Type in “2018 is…” into Google. The consensus? “Strange” and “A bad year.” A constant state of political despair, depressing headlines upholding male power and privilege and the President of the United States thinking climate change will “change back again” (#FakeNews). For many, this year has been a surreal nightmare, one we’re trying desperately to wake up from. During these uncertain times, rather than seek solace in escapist rom-coms, people are going out of their way to be scared more. Hereditary, A Quiet Place and Suspiria (2.0): the horror genre is having a major moment.
John Carpenter’s Halloween [released in 1978] is oft credited with creating the “modern slasher” movie, causing an avalanche of fright night pictures thereafter, from Scream to Friday 13th. Flash-forward 40 years, the cult classic is being reinvented for the next-gen; seeing OG scream queen Jamie Lee Curtis return to her horror roots as Laurie Strode. This time, however, she’s no victim. The new Halloween is being hailed as a slasher movie for the #MeToo era: at its core, a story about a trauma survivor (Strode) trying to take back the narrative in her life from the man that abused her decades previous.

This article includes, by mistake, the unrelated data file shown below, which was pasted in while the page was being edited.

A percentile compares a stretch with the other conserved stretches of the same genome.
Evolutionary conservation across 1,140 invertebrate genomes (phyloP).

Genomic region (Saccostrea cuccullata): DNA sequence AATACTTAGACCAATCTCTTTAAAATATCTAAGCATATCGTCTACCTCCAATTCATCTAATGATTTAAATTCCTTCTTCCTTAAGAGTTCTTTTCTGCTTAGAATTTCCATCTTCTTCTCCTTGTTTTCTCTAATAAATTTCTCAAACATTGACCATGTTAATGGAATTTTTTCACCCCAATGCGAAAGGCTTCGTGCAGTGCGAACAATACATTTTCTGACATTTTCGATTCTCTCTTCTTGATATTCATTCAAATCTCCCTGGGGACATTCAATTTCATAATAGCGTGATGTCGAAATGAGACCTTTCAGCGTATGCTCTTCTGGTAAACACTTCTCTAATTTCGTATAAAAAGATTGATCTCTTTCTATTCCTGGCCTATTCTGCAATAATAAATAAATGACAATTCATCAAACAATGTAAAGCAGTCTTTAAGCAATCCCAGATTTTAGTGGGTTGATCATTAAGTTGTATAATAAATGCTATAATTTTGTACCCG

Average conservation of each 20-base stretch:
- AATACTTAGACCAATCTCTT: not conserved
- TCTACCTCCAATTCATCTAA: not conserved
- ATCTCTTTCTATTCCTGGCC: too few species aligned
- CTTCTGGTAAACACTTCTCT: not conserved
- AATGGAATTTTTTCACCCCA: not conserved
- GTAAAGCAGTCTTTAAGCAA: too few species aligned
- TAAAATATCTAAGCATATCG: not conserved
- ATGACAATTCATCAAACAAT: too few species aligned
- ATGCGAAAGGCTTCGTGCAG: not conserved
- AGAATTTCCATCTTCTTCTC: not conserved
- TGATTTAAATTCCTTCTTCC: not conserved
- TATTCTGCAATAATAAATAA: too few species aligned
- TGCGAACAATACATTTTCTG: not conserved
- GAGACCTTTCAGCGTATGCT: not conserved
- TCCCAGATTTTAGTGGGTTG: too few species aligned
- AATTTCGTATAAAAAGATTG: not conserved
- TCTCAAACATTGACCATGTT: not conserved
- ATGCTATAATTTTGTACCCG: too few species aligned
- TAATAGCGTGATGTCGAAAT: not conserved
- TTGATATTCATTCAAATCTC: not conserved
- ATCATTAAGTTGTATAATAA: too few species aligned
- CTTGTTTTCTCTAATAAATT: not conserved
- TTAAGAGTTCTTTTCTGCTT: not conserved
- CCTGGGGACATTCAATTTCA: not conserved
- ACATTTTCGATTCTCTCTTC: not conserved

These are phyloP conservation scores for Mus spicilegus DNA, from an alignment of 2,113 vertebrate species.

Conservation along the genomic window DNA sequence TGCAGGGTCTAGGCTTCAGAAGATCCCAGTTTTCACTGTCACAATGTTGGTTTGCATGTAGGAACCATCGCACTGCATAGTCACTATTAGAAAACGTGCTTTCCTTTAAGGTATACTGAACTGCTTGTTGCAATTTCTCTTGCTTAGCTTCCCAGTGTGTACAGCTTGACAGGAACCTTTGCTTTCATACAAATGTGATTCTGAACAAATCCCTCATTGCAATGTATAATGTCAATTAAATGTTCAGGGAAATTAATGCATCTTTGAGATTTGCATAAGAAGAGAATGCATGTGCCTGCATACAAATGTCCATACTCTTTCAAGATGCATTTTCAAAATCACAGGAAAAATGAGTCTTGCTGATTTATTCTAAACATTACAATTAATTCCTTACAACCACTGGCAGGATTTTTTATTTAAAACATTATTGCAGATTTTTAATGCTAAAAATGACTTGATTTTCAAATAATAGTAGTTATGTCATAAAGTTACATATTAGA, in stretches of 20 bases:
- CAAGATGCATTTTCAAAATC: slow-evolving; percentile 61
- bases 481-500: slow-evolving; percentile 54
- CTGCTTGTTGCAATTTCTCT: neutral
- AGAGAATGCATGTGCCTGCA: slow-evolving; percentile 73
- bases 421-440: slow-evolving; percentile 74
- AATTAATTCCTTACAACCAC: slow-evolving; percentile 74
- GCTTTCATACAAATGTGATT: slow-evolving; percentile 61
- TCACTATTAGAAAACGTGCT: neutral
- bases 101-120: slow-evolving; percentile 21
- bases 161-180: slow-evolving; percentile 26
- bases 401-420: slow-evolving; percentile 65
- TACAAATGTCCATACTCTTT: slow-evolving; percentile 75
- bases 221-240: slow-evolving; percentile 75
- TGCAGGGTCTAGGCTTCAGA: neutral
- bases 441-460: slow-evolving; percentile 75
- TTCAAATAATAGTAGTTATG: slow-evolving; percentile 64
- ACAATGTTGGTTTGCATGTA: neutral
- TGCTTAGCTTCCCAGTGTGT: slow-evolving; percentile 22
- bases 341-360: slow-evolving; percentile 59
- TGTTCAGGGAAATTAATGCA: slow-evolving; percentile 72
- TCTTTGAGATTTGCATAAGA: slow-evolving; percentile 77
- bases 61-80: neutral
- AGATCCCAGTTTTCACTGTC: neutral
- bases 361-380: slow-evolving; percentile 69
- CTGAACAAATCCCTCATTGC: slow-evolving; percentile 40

Today, Jamie Lee Curtis oozes confidence and speaks openly on Hollywood’s cultural climate: “When there are times of great social dissatisfaction [and] social unrest, people are frustrated, people are angry,” she says. “There is something that happens chemically when you put a group of people in a theatre and you scare them. It’s some release of tension. It allows you to scream.”
Watch our exclusive interview with Jamie Lee Curtis, sharing with HUNGER TV her real-life fears and female heroes in 2k18…